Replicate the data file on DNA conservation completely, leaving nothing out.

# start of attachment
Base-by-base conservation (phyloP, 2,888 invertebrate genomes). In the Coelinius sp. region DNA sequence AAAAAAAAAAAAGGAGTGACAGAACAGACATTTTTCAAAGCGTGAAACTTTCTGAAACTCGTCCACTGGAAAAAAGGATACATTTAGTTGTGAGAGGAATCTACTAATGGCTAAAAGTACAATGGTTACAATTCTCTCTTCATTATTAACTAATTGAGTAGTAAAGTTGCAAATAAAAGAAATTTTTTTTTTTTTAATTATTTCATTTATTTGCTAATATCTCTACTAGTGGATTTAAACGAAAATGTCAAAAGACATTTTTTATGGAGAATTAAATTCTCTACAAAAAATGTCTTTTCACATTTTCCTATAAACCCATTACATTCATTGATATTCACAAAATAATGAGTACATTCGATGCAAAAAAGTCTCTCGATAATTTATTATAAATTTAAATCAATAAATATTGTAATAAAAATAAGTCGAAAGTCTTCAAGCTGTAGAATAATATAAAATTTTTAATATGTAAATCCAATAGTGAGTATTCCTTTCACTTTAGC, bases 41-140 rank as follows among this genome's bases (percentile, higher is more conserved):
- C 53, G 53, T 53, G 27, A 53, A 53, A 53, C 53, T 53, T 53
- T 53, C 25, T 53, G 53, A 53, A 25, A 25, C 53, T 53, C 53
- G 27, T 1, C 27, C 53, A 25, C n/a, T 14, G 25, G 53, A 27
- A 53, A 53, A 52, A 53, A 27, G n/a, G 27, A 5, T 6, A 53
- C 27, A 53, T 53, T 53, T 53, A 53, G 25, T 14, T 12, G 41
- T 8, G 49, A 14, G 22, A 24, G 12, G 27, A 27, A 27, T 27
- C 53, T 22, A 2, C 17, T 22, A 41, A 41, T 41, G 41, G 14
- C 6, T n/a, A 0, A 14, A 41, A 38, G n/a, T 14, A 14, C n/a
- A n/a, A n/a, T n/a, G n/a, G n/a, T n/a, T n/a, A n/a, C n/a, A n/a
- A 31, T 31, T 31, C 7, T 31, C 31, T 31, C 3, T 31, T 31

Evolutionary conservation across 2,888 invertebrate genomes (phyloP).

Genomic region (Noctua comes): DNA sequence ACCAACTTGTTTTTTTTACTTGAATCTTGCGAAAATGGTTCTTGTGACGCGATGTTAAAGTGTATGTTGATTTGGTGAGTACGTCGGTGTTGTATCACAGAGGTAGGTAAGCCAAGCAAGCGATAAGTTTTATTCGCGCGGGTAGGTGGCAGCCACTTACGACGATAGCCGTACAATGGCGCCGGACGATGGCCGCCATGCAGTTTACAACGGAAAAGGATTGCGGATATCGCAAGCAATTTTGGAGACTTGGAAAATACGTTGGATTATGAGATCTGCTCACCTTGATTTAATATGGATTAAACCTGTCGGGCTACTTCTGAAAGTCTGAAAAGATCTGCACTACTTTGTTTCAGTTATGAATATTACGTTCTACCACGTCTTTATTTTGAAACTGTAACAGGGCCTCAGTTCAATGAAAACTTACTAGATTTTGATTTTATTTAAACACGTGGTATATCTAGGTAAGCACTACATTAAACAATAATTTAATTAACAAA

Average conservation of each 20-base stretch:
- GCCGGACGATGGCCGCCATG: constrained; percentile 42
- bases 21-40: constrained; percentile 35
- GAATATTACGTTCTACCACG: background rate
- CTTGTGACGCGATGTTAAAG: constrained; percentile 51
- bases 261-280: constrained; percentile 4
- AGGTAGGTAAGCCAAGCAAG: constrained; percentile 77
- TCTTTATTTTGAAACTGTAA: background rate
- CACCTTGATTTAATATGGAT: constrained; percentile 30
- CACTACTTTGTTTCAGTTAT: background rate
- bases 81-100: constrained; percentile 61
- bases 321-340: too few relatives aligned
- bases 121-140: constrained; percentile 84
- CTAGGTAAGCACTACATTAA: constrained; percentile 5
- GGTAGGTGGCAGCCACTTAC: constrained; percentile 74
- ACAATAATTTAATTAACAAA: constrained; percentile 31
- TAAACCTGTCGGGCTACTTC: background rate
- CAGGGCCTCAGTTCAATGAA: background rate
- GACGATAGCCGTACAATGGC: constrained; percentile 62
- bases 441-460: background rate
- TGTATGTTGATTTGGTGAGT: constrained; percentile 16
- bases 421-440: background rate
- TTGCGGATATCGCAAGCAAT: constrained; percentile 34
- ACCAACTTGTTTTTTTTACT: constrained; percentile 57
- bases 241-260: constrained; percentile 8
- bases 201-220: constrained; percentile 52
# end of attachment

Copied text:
Base-by-base conservation (phyloP, 2,888 invertebrate genomes). In the Coelinius sp. region DNA sequence AAAAAAAAAAAAGGAGTGACAGAACAGACATTTTTCAAAGCGTGAAACTTTCTGAAACTCGTCCACTGGAAAAAAGGATACATTTAGTTGTGAGAGGAATCTACTAATGGCTAAAAGTACAATGGTTACAATTCTCTCTTCATTATTAACTAATTGAGTAGTAAAGTTGCAAATAAAAGAAATTTTTTTTTTTTTAATTATTTCATTTATTTGCTAATATCTCTACTAGTGGATTTAAACGAAAATGTCAAAAGACATTTTTTATGGAGAATTAAATTCTCTACAAAAAATGTCTTTTCACATTTTCCTATAAACCCATTACATTCATTGATATTCACAAAATAATGAGTACATTCGATGCAAAAAAGTCTCTCGATAATTTATTATAAATTTAAATCAATAAATATTGTAATAAAAATAAGTCGAAAGTCTTCAAGCTGTAGAATAATATAAAATTTTTAATATGTAAATCCAATAGTGAGTATTCCTTTCACTTTAGC, bases 41-140 rank as follows among this genome's bases (percentile, higher is more conserved):
- C 53, G 53, T 53, G 27, A 53, A 53, A 53, C 53, T 53, T 53
- T 53, C 25, T 53, G 53, A 53, A 25, A 25, C 53, T 53, C 53
- G 27, T 1, C 27, C 53, A 25, C n/a, T 14, G 25, G 53, A 27
- A 53, A 53, A 52, A 53, A 27, G n/a, G 27, A 5, T 6, A 53
- C 27, A 53, T 53, T 53, T 53, A 53, G 25, T 14, T 12, G 41
- T 8, G 49, A 14, G 22, A 24, G 12, G 27, A 27, A 27, T 27
- C 53, T 22, A 2, C 17, T 22, A 41, A 41, T 41, G 41, G 14
- C 6, T n/a, A 0, A 14, A 41, A 38, G n/a, T 14, A 14, C n/a
- A n/a, A n/a, T n/a, G n/a, G n/a, T n/a, T n/a, A n/a, C n/a, A n/a
- A 31, T 31, T 31, C 7, T 31, C 31, T 31, C 3, T 31, T 31

Evolutionary conservation across 2,888 invertebrate genomes (phyloP).

Genomic region (Noctua comes): DNA sequence ACCAACTTGTTTTTTTTACTTGAATCTTGCGAAAATGGTTCTTGTGACGCGATGTTAAAGTGTATGTTGATTTGGTGAGTACGTCGGTGTTGTATCACAGAGGTAGGTAAGCCAAGCAAGCGATAAGTTTTATTCGCGCGGGTAGGTGGCAGCCACTTACGACGATAGCCGTACAATGGCGCCGGACGATGGCCGCCATGCAGTTTACAACGGAAAAGGATTGCGGATATCGCAAGCAATTTTGGAGACTTGGAAAATACGTTGGATTATGAGATCTGCTCACCTTGATTTAATATGGATTAAACCTGTCGGGCTACTTCTGAAAGTCTGAAAAGATCTGCACTACTTTGTTTCAGTTATGAATATTACGTTCTACCACGTCTTTATTTTGAAACTGTAACAGGGCCTCAGTTCAATGAAAACTTACTAGATTTTGATTTTATTTAAACACGTGGTATATCTAGGTAAGCACTACATTAAACAATAATTTAATTAACAAA

Average conservation of each 20-base stretch:
- GCCGGACGATGGCCGCCATG: constrained; percentile 42
- bases 21-40: constrained; percentile 35
- GAATATTACGTTCTACCACG: background rate
- CTTGTGACGCGATGTTAAAG: constrained; percentile 51
- bases 261-280: constrained; percentile 4
- AGGTAGGTAAGCCAAGCAAG: constrained; percentile 77
- TCTTTATTTTGAAACTGTAA: background rate
- CACCTTGATTTAATATGGAT: constrained; percentile 30
- CACTACTTTGTTTCAGTTAT: background rate
- bases 81-100: constrained; percentile 61
- bases 321-340: too few relatives aligned
- bases 121-140: constrained; percentile 84
- CTAGGTAAGCACTACATTAA: constrained; percentile 5
- GGTAGGTGGCAGCCACTTAC: constrained; percentile 74
- ACAATAATTTAATTAACAAA: constrained; percentile 31
- TAAACCTGTCGGGCTACTTC: background rate
- CAGGGCCTCAGTTCAATGAA: background rate
- GACGATAGCCGTACAATGGC: constrained; percentile 62
- bases 441-460: background rate
- TGTATGTTGATTTGGTGAGT: constrained; percentile 16
- bases 421-440: background rate
- TTGCGGATATCGCAAGCAAT: constrained; percentile 34
- ACCAACTTGTTTTTTTTACT: constrained; percentile 57
- bases 241-260: constrained; percentile 8
- bases 201-220: constrained; percentile 52